High tech hand makes vet unstoppable

High tech hand makes vet unstoppable

Craig Tourangeau can still feel his hand. The last moment he had it, his fist was closed. Closed tightly around a grenade, about the size of a toilet paper tube. His hand feels exactly as it did in those last seconds—gripped so forcefully that it feels wrapped in layers of duct tape. Except it’s not there.

Craig was part of Joint Task Force 2, which was enlisted to protect the 1994 Commonweath Games from potential terrorism threats. The veteran had completed extensive training. He and his team were running a simulation drill in advance of the games. The scenario: a hostage rescue. Craig was armed with a stun grenade to distract the “terrorist.” It was just a drill, but it got very real, very quickly. The stun grenade was faulty. When Craig pulled the pin, it exploded in his hand.

“It felt like my hand was slammed in a car door,” he recalls.

Craig didn’t let the loss of his hand hold him back. If anything, it has pushed him to work even harder on his goals. There isn’t much he can’t do thanks to his motivation, the team in Hamilton Health Sciences’ Prosthetics and Orthotics Department, and some very cool technology.

“he was showing us things he could do with it that we didn’t even know existed”

“Craig’s success in the use of the prosthesis is a team effort,” says Ken Roczniak, a prosthetist at HHS who has been treating Craig for a number of years. “The patient is very much a part of that team.”

Craig puts a new cover on his myoelectric hand while his prosthetist, Ken, looks on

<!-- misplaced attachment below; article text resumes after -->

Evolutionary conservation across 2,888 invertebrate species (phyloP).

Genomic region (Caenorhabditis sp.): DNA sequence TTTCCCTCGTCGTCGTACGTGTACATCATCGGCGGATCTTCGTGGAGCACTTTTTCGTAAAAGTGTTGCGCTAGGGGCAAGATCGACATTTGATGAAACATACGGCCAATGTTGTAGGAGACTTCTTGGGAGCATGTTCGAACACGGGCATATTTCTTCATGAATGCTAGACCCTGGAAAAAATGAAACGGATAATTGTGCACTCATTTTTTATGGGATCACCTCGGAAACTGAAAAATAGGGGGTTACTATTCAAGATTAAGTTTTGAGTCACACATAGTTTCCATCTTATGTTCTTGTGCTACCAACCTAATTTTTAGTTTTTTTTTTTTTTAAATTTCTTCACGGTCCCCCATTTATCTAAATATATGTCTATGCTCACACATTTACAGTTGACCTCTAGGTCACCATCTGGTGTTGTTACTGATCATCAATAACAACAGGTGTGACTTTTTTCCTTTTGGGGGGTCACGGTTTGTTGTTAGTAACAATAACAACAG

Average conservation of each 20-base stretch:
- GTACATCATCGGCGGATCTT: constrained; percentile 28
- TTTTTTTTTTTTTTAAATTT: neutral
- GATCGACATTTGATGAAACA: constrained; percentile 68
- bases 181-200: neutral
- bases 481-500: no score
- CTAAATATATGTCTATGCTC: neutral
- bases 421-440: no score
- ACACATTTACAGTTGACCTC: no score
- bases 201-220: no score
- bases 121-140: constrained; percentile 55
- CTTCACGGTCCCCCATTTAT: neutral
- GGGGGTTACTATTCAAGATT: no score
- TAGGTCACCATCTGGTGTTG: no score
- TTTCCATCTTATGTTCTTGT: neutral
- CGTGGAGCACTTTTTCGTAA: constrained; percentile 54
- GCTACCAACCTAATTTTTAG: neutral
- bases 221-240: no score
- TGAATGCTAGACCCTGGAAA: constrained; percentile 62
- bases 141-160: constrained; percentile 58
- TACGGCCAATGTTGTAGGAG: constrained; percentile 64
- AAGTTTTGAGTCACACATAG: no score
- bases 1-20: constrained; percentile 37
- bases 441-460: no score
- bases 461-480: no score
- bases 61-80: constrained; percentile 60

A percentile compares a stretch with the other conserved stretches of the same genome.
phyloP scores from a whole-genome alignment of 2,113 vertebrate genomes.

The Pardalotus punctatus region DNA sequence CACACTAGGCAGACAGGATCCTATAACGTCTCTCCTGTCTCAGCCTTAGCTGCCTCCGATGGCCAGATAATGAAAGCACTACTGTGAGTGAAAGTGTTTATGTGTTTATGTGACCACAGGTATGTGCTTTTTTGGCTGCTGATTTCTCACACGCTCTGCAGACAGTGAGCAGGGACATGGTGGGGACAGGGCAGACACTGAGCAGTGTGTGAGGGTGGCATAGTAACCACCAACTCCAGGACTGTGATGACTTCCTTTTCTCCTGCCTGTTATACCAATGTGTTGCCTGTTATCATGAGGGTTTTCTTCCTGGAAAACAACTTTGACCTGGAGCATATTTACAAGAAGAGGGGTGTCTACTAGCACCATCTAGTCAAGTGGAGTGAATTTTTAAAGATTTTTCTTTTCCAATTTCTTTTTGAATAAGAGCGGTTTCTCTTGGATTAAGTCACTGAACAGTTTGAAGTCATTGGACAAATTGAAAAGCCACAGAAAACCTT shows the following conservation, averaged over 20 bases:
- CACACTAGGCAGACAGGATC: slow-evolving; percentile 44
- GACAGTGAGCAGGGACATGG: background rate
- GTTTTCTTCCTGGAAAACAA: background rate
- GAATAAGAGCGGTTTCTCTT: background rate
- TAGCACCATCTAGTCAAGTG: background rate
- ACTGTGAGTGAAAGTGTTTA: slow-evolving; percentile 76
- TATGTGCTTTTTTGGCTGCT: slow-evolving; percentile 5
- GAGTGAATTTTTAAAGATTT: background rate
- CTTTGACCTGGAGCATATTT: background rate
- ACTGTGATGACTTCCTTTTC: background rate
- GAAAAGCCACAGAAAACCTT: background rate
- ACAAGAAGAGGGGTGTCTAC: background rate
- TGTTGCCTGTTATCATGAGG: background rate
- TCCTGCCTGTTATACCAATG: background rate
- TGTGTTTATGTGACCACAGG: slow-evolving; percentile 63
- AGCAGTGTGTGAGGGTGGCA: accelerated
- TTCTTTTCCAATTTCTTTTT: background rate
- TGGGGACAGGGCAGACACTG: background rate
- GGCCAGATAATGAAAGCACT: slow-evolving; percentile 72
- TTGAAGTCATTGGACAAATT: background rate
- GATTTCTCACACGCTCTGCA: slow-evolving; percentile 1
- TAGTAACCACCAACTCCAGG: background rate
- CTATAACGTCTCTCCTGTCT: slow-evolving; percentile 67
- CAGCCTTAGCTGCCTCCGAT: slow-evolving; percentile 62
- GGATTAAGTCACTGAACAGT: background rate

The power of a myoelectric hand

Craig sits on a bench in a clinical room holding a water bottle with his myoelectric handTechnology has kept pace with Craig’s desire to tackle new challenges with his prosthetic hand. He currently uses a myoelectric system that picks up on electrical signals from his muscles. They voluntarily open and close the hand. It allows him impressive control. He can move his hand into a range of grips by motioning in different directions, or using an app on his phone.

“It requires a fair bit of training to operate,” says Ken. “Craig picked it up so quickly. Before we knew it, he was showing us things he could do with it that we didn’t even know existed.”

Determination is key

Craig regularly sees a team of specialists including a doctor, prosthetist, prosthetic technician, and occupational therapist. They ensure his prosthetic is well fitted, and able to accomplish what he wants it to. He works as a canine police officer, and is an avid motorcycle rider so he needs it to perform at a high level.

“I’m always on the go,” says Craig. “I have different devices for different activities, which allows me to do pretty much everything.”

Ken says that while technology has enabled Craig to take on a range of challenges, his success would not have been possible without his attitude.

“I have the utmost respect for our veterans both past and present,” he says. “I am inspired by Craig’s positive attitude about the challenges that he faces with the loss of his hand. His determination to integrate this technology into his everyday life is a major factor in his success.”

Craig holds his medals with his myoelectric hand